New Delhi, Aug 23 (IANS) If laughter is the best medicine, Hindi general entertainment channels (GECs) are using it to the hilt to woo audiences. They are serving comedies in new formats, using fresh storytelling techniques, funnier gags and laughing all the way to the bank with soaring TRPs.
The demand for light-hearted shows can be estimated from the fact that "Comedy Circus" is in its 16th season and has also entered the Limca Book of Records for being the longest running reality comedy series.
If that is not enough, stand-up comedian Kapil Sharma's show has caught the fancy of non-traditional GEC-viewers and it has been extended owing to its popularity, while SAB TV has dedicated itself to just comedy shows.
"The audience wants to laugh and this is why the trend of comedy shows is on a high on TV," said Kapil, host and producer of Colors' "Comedy Nights With Kapil".
"I'm the same Kapil who is doing comedy on Indian TV since many years. But the only difference is that I'm selling comedy in a new way and this is what people are enjoying. My comedy is not, my packaging is new," Sharma told IANS.
His show boasts of top Bollywood celebrities and an audience full of youths as he focusses on issues which affect the common man.
It's true that Shekhar Suman's once cult show "Movers & Shakers" had an almost similar vein - he too picked up issues concerning the common man, but there's something definitely new about "Comedy Nights With Kapil".
TV also offers a platform in a big way to stand-up comedians - Raju Srivastava, Bharti Singh, Sudesh Lahiri, Krushna Abhishek and Sunil Pal, to name just a few.
As far as heartwarming dramedies are concerned, the 1980s and 1990s saw many - "Yeh Jo Hai Zindagi", "Dekh Bhai Dekh", "Hum Paanch", "Flop Show", "Shrimaan Shrimati", "Zabaan Sambhalke", "Office Office", "Tu Tu Main Main", "Yes Boss" and "Sarabhai Vs Sarabhai".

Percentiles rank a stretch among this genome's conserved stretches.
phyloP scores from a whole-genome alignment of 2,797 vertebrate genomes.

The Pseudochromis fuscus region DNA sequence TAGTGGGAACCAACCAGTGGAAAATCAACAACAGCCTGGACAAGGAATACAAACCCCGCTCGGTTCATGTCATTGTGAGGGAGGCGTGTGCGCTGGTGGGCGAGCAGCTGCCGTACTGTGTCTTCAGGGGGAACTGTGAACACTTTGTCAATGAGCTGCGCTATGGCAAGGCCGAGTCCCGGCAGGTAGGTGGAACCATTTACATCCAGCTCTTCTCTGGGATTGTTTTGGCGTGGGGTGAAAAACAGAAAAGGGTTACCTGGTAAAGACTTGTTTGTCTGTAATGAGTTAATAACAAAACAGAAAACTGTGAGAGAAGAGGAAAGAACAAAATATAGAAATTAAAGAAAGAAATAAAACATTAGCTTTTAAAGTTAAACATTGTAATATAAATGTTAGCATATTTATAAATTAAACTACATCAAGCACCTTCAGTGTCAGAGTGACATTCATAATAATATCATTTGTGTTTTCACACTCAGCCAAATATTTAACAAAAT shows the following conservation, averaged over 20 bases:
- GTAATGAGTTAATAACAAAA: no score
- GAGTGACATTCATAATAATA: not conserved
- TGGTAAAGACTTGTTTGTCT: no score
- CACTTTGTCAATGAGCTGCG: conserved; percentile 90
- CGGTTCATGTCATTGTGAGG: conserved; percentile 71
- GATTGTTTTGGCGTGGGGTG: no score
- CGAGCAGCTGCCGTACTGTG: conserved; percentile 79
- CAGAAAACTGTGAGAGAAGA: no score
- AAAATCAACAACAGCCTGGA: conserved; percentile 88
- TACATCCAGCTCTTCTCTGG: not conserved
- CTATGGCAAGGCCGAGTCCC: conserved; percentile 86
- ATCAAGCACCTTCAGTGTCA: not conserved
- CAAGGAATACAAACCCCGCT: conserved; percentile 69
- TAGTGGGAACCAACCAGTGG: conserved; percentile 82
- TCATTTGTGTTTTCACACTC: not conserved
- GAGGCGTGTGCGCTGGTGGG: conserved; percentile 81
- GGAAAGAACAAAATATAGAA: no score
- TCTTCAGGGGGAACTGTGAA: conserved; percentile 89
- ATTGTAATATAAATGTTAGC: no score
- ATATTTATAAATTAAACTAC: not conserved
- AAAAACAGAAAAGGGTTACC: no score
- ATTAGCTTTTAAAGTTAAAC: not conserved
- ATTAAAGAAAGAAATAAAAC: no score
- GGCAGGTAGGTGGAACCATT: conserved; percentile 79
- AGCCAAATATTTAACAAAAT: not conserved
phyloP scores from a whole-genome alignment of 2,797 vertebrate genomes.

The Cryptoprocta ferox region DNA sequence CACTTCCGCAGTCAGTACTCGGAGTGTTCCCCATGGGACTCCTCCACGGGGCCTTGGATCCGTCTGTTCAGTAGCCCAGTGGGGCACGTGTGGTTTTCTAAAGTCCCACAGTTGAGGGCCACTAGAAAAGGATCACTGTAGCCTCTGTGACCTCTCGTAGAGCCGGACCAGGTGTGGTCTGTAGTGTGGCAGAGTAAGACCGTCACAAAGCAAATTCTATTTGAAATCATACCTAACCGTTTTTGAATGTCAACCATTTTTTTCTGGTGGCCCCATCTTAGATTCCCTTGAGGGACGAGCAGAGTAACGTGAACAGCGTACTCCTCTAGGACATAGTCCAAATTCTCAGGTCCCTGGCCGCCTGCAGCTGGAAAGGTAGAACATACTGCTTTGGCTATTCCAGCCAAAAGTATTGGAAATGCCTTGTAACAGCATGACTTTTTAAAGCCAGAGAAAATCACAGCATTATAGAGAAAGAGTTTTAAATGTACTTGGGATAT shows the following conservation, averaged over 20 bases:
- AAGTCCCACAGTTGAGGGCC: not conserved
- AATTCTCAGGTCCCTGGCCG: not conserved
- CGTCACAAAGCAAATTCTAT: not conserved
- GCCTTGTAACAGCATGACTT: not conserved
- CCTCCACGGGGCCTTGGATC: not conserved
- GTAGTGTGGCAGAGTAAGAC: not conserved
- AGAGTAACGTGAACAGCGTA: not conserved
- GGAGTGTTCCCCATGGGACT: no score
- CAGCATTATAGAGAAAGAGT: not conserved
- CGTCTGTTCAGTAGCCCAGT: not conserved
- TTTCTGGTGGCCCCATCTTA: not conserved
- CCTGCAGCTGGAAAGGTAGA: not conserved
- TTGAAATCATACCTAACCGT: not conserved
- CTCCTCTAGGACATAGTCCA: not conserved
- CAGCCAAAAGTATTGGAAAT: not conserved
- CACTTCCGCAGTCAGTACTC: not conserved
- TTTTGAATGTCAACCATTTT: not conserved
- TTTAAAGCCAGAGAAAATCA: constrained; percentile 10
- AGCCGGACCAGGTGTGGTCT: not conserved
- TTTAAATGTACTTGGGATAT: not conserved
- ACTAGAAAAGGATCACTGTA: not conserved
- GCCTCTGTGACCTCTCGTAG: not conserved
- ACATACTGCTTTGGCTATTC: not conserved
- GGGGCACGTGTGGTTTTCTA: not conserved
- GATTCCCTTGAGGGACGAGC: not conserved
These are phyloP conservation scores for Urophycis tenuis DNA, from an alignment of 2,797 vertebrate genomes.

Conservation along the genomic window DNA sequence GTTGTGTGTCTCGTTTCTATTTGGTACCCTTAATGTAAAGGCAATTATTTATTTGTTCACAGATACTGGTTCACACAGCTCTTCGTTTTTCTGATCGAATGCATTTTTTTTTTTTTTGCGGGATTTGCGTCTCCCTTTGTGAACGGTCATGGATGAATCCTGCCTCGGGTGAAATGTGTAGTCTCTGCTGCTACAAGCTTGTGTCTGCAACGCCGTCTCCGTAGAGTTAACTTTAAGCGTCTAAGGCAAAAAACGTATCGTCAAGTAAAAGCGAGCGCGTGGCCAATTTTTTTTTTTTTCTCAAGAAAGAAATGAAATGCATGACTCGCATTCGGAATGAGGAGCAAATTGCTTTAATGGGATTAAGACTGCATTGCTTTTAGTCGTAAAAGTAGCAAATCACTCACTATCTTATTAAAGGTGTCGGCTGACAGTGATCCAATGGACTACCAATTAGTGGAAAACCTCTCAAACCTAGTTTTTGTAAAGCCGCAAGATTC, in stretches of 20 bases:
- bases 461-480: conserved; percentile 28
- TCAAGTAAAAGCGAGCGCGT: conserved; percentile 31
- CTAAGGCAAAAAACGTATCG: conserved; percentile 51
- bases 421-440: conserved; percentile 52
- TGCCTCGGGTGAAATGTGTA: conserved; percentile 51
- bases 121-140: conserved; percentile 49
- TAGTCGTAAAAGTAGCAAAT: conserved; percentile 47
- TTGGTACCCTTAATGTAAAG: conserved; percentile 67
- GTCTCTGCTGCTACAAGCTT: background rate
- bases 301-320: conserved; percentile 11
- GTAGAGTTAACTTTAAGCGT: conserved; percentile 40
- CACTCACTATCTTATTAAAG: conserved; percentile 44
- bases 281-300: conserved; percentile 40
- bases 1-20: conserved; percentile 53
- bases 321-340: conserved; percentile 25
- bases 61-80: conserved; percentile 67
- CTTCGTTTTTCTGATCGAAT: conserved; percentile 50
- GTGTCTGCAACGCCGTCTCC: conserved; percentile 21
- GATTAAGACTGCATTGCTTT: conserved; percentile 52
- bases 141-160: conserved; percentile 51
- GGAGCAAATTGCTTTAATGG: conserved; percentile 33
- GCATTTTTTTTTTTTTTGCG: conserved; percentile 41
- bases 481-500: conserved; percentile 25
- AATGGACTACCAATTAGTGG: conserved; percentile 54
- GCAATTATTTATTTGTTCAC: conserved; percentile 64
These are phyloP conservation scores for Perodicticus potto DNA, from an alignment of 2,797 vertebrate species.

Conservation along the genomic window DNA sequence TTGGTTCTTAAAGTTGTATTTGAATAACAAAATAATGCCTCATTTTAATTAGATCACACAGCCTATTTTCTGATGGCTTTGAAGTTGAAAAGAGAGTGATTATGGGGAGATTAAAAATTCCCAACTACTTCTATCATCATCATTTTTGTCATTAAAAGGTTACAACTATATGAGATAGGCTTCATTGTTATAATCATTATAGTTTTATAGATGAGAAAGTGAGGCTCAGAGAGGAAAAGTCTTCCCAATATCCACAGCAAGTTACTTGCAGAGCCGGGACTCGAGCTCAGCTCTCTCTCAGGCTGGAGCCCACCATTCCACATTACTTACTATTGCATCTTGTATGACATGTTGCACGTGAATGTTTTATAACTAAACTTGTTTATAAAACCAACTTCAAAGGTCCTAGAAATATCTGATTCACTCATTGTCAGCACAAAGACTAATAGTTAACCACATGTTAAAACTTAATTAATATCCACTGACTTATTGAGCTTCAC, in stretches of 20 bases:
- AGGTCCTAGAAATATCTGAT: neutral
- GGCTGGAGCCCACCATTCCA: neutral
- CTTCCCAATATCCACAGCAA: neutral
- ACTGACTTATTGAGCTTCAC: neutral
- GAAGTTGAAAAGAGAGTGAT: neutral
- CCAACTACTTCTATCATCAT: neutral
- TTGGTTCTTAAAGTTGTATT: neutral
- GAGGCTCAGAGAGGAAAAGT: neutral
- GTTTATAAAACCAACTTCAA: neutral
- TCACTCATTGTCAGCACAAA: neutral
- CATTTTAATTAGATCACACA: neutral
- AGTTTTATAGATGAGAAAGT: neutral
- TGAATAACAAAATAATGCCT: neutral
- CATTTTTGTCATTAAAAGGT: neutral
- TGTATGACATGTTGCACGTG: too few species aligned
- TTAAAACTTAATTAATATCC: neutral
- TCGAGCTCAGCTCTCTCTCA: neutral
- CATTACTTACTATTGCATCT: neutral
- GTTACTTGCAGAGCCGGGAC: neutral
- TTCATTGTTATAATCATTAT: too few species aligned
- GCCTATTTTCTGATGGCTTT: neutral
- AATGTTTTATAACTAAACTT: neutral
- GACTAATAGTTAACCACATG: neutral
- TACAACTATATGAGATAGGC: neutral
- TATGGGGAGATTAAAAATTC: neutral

Cut to the 2000s. Shows like "Khichdi", "F.I.R.", "Malini Iyer", "Kareena Kareena", "Comedy Circus", "The Great Indian Comedy Show", "The Great Indian Laughter Challenge", "Lapataganj" and "Taarak Mehta Ka Ooltah Chashmah" cut through the clutter of saas-bahu melodrama to give TV viewers bouts of laughter.
With loads of fun and clean content, the comedy makes for a viable family-viewing experience.
Actor-producer J.D. Majethia of "Khichdi" fame believes the space for comedy shows has grown manifold over the years and it is pleasant to witness the boom in the number and kind of sitcoms and how they have entered the weekend programming.
The direction in which comedy is heading on the small screen is "perfect", says producer Asit Modi, known for the much-loved "Taarak Mehta...". However, it is a difficult genre, and sustaining its charm requires special skills.
"We need actors and writers with special skills for comedy. Everyone can't make people laugh. India lacks adequate creative talent for comedy. There's scarcity, and so the scope of the genre is limited. Moreover, to do clean comedy for TV is even tougher," Modi told IANS.
His "Taarak Mehta..." has been running successfully for over five years, and it has crossed the 1,200-episode mark.
"New ideas from new people always help. As long as you give freshness and variety, things will work," explained Modi, who also added that the basic ingredients of a good show are "a good story" and "a promise to entertain the audience".
Majethia too is all for keeping up with times.
He said: "When we don't wear the clothes that we used to wear years ago, or even live the life we used to back then, why must we be served the same content on TV? New times demand new things."
Perhaps, that's what he is targeting through his new show, reportedly titled "Bh Se Bhade", featuring ace comedian Deven Bhojani.
(Radhika Bhirani can be contacted at firstname.lastname@example.org)